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Today I think I finally figured out why the Milwaukee regulator behaves as it does. When I first set up the newly filled tank of CO2, I set the regulator to about 20 psi, set the bubble rate, and come back to look at it after a half hour or so - the regulator is putting out just above zero pressure. So, I tighten the knob some more to get back to 20 psi, come back in a half hour and the regulator is back to near zero. After a day of this, the second day the regulator stays where I set it and the bubble rate is therefore constant.

Then, as the liquid CO2 runs out, the bubble rate goes up a great deal. I loosen the knob until the bubble rate is back where I want it. But, it is soon back too high.

Both of these quirks can be explained if you accept that that regulator, at any given tightness of the adjustment knob, produces a pressure that is highest when the tank pressure is lowest, and lowest when the tank pressure is highest.

A newly filled tank is very cold, and stays that way for hours. So, the tank pressure is around 500 or so psi, not 700 as it "should" be. That low tank pressure means the output pressure is high. As the tank CO2 warms up, the pressure in the tank increases, and the output pressure drops. When it finally reaches room temperature the tank pressure is about 700 psi, and the output pressure stays at whatever it is set at.

But, when the liquid CO2 is used up, the tank pressure begins to drop. That means the output pressure rises, increasing the bubble rate. This rising of the output pressure continues until the tank is empty. This is the cause of "end of tank dump".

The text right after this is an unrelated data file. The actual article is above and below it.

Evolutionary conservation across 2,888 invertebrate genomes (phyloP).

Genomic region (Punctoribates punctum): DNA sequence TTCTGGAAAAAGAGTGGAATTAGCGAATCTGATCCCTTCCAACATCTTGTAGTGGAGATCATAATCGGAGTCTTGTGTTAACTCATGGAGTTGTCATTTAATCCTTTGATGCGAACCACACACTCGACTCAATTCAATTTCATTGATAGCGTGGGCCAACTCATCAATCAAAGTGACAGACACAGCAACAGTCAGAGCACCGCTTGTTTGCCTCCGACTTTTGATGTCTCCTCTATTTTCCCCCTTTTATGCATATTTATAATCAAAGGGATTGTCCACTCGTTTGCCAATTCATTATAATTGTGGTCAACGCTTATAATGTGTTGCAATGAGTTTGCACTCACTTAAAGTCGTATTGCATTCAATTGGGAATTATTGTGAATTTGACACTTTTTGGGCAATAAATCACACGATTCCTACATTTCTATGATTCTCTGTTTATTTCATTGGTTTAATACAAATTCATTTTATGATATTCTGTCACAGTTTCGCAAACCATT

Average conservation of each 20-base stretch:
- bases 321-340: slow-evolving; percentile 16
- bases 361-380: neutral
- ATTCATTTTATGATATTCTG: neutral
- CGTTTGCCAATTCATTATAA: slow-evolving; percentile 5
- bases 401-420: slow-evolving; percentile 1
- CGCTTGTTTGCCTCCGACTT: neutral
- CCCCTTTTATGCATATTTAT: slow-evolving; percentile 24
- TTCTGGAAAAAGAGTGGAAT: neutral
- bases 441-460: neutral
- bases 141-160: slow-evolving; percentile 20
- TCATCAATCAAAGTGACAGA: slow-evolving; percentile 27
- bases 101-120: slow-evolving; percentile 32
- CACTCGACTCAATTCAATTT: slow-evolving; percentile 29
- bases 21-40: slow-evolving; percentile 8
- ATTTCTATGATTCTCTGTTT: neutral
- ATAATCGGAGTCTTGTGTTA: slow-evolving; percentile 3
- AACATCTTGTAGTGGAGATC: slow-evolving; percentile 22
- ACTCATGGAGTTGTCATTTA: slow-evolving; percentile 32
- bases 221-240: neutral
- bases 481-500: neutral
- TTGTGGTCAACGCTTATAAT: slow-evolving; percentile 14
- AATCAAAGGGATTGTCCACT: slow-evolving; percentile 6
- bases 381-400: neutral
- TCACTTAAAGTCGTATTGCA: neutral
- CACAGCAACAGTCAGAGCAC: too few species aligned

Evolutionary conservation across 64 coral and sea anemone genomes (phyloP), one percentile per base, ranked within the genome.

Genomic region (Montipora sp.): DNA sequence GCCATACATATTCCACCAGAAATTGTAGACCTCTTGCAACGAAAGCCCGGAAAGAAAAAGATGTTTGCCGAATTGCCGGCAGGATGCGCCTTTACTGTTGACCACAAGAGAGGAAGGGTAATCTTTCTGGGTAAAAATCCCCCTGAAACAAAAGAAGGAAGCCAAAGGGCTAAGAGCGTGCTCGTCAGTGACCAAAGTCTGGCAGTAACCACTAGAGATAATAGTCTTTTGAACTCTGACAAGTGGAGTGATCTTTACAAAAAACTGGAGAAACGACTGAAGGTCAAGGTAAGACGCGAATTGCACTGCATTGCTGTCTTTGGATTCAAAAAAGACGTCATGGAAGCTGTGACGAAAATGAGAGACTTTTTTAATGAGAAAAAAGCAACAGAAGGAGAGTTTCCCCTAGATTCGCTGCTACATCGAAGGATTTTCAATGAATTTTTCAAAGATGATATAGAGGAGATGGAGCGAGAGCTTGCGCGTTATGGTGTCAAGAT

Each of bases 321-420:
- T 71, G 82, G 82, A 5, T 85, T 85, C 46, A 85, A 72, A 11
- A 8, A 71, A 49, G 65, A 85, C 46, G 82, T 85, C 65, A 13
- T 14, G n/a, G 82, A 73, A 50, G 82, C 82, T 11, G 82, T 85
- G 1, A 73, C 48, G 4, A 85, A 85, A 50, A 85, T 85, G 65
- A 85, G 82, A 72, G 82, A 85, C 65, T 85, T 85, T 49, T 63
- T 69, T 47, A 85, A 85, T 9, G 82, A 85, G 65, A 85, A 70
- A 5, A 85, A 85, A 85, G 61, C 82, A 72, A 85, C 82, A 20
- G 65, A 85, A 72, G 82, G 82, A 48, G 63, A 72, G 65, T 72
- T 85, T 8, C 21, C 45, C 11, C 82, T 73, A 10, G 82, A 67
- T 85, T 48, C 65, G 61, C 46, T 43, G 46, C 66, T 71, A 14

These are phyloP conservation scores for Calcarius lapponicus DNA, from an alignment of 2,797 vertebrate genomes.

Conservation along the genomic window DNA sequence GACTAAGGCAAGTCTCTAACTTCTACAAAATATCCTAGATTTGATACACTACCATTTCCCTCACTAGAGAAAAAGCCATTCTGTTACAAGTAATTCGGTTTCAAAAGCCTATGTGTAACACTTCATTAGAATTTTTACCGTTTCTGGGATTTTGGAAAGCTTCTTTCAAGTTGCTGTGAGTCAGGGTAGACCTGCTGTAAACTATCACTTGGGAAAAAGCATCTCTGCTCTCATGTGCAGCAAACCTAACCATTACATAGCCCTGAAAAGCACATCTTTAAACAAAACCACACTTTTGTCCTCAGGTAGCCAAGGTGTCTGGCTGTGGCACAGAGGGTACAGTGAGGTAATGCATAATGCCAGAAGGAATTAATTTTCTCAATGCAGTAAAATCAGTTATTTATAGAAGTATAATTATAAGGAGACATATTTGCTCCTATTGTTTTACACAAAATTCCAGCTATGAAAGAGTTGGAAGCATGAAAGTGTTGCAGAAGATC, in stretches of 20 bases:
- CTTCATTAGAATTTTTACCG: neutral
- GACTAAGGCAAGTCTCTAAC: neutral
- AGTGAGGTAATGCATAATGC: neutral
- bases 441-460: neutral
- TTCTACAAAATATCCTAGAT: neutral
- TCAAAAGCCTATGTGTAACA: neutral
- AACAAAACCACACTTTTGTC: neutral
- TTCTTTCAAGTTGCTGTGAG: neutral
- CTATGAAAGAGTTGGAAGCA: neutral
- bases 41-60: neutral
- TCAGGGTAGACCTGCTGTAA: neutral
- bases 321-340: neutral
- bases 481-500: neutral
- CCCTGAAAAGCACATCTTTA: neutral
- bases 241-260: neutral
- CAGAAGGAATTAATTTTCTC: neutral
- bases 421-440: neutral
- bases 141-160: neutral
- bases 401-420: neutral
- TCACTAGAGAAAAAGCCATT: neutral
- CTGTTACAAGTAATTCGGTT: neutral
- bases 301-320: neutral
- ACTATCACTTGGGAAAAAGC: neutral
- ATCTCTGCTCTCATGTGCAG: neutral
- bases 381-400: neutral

There is only one "solution" to this: let the newly filled CO2 tank sit until it warms up to room temperature, before connecting it to the regulator. Then, as soon as you see the tank pressure start to drop, disconnect the regulator and get a refill of CO2. I just live with the problem, knowing I have to readjust the output pressure every half hour for a few hours after I hook up the newly filled tank. And, I start backing off on the adjustment knob as soon as I notice that the tank pressure has dropped from 700 psi.
 

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so does the milwaukee eliminate the need to make those initial adjustments?
You need to readjust the regulator every time you refill the CO2 tank. When you refill it, you remove the regulator assembly from the tank, and to do that, first you back off the adjustment knob until it is loose. Then you close the valve on the tank and remove the regulator. When you have the tank filled and are ready to install the regulator again, first you screw the regulator onto the tank, then, making sure the adjustment knob is backed all the way off, you open the tank valve. Now, you tighten the adjustment knob until you get about 20 psi on the output gage. If you didn't touch the needle valve before you removed the regulator you should be back at the bubble rate you want.

But, until the tank of CO2 warms up to room temperature you have to keep tightening the adjustment knob every half hour or so to get the pressure back up to about 20 psi. This is a very cheap regulator, that is only good for maintaining a constant output pressure if the input pressure is also constant. Good regulators will hold the same output pressure for any inlet pressure. But, good regulators cost a lot more too.